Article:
November 21, 2007
As Walter Light Hall turns 20 years old this year we will be presenting some stories surrounding the building and dedication as well as some historical information about the Department. The first story we present is a history of our Department written in 1989.
The Department of Electrical Engineering:
Mirroring the Development of a Nation
More than ninety years ago, Queen's University awarded the first Bachelor of Science degree in Electrical Engineering. The recipient, Charles L.G. Fortesque, put his knowledge to work in a long and distinguished career in industry. Today, a prestigious international scholarship, awarded by the Institute of Electrical and Electronics Engineers, bears his name.
Since Fortesque's day, faculty and student alike have repeated the pattern of acquiring knowledge, then putting it to work in society's service. In fact, the history of the Department of Electrical Engineering mirrors Canada's development - its exploration of new opportunities, intellectual enquiry than knows no borders, its innovation and industry.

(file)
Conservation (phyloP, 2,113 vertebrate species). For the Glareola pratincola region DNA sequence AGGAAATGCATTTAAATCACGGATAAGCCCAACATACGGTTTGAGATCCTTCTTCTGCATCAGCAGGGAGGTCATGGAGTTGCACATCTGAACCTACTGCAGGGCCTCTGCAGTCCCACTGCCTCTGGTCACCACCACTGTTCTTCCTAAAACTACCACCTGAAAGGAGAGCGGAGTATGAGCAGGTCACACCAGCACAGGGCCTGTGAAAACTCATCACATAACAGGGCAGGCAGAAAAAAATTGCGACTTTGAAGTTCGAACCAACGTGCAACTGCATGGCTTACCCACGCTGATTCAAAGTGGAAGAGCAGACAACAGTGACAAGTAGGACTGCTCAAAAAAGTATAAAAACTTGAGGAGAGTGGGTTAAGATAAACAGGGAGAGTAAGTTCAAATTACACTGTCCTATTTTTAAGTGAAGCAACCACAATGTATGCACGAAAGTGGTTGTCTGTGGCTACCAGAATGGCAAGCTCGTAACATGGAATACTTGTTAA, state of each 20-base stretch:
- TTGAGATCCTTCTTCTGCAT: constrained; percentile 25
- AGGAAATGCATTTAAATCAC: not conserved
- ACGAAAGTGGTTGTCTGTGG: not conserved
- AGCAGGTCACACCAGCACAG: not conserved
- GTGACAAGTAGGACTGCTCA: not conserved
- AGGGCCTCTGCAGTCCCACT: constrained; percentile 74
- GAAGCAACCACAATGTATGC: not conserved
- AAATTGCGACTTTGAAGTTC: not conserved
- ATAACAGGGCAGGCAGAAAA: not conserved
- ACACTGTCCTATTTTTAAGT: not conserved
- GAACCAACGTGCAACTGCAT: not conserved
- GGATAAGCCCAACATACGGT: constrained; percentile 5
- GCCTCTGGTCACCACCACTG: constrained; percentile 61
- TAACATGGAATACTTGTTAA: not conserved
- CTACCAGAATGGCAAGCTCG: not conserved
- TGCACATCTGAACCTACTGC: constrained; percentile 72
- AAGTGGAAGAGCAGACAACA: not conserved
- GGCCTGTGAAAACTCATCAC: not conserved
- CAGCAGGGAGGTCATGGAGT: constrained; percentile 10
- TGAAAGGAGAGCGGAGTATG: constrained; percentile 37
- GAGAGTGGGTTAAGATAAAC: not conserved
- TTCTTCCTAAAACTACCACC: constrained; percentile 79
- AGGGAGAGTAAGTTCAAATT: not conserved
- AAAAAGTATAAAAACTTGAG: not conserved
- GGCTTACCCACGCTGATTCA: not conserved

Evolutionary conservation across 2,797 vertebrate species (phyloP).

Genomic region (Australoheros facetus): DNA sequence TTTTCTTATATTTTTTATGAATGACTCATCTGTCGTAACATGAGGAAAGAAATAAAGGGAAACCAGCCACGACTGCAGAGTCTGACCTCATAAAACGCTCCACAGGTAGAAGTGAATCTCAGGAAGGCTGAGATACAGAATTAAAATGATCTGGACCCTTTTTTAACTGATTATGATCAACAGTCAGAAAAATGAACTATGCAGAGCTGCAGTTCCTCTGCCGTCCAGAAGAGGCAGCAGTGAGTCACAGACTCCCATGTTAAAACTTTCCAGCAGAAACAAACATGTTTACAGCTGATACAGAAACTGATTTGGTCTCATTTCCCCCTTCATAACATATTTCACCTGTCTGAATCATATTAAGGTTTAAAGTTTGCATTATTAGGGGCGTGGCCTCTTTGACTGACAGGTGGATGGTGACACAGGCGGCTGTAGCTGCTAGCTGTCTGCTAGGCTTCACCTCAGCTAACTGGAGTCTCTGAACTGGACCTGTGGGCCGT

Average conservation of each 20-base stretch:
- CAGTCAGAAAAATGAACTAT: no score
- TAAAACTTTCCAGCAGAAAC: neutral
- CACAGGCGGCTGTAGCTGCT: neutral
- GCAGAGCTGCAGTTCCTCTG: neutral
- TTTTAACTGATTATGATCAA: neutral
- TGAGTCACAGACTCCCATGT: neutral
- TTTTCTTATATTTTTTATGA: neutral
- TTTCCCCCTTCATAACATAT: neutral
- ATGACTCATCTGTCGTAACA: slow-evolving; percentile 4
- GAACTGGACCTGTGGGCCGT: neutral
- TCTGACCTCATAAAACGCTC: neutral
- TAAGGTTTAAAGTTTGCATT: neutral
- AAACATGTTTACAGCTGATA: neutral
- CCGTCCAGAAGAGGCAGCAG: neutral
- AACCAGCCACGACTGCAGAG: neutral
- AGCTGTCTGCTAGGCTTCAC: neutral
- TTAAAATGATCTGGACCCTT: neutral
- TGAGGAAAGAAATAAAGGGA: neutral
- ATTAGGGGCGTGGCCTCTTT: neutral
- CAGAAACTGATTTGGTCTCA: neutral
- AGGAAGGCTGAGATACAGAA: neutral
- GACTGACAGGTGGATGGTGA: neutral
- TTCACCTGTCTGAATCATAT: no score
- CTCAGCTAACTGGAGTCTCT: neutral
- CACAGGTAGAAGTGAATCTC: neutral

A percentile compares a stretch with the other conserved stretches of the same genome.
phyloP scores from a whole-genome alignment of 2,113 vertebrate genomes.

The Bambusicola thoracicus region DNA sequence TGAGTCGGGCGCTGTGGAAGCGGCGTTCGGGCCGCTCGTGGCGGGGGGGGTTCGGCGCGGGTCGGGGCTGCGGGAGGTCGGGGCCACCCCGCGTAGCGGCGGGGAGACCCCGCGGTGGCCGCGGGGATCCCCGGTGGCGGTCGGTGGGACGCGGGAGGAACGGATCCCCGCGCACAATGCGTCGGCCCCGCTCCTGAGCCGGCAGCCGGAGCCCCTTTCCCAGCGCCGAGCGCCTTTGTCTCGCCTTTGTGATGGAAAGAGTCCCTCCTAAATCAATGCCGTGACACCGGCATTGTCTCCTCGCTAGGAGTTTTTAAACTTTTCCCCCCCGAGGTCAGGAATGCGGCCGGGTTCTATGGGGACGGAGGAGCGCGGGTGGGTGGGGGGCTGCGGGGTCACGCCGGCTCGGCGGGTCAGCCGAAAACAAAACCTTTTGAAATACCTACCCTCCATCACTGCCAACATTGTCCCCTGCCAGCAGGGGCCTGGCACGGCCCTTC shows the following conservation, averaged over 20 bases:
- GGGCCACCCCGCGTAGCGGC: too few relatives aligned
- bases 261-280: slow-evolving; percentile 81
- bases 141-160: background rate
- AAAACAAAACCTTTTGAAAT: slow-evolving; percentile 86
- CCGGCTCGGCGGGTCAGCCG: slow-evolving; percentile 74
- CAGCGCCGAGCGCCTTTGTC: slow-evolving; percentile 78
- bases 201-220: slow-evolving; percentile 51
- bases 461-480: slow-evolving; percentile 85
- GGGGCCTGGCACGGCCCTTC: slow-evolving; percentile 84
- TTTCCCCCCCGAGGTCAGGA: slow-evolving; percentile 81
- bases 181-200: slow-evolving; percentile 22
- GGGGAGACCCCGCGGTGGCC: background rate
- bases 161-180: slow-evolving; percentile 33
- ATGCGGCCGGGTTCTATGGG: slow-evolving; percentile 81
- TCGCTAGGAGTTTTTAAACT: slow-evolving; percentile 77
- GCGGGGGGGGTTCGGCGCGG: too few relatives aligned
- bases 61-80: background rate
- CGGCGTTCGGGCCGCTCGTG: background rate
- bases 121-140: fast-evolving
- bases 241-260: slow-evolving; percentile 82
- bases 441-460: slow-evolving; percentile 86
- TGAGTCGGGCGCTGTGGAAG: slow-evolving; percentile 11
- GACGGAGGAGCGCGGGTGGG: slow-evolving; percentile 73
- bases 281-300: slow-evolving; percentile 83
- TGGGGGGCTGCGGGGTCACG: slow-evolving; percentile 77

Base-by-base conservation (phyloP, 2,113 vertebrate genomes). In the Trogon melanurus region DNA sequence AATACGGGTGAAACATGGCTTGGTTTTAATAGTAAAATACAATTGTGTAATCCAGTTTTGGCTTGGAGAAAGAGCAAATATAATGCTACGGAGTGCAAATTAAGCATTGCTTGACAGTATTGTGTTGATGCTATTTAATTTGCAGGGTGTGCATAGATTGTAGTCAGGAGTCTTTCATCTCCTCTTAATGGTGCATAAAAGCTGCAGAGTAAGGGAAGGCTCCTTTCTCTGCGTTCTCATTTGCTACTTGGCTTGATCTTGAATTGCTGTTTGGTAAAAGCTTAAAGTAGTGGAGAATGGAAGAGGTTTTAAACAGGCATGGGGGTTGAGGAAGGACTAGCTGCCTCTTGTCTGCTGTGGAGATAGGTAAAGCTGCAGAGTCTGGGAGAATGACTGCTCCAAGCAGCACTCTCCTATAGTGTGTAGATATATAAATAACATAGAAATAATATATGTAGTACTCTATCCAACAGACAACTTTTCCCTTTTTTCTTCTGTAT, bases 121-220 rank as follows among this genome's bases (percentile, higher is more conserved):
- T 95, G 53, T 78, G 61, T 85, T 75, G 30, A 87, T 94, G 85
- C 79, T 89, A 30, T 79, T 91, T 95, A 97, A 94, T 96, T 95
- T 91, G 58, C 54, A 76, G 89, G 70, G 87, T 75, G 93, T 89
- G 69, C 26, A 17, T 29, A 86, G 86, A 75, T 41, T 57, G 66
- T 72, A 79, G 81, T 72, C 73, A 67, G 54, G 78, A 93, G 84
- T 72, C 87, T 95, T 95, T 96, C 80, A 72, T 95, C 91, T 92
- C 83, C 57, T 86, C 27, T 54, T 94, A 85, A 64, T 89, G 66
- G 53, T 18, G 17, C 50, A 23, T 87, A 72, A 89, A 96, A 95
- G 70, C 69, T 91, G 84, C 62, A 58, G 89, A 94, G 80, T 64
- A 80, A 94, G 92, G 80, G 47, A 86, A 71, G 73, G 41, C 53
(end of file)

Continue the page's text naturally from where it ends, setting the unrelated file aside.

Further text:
As early as 1894, Queen's University offered electrical engineering courses. Though today the descriptions sound like ancient history, they convey the excitement of an era marked by discoveries, inventions and innovations which are now commonplace. These were the early days of telegraph, telephone, electrically-powered streetcars, central power stations, generators and transformers, induction motors and theories about something called alternating current - all ways to use electricity in society's service.
From its earliest days, Queen's Department of Electrical Engineering kept pace with the times. As the 20th century was ushered in, the Department found a new home in Fleming Hall and expanded course offerings to include the latest developments such as alternating current motors and power transmission, arc and incandescent lighting, and related industrial applications.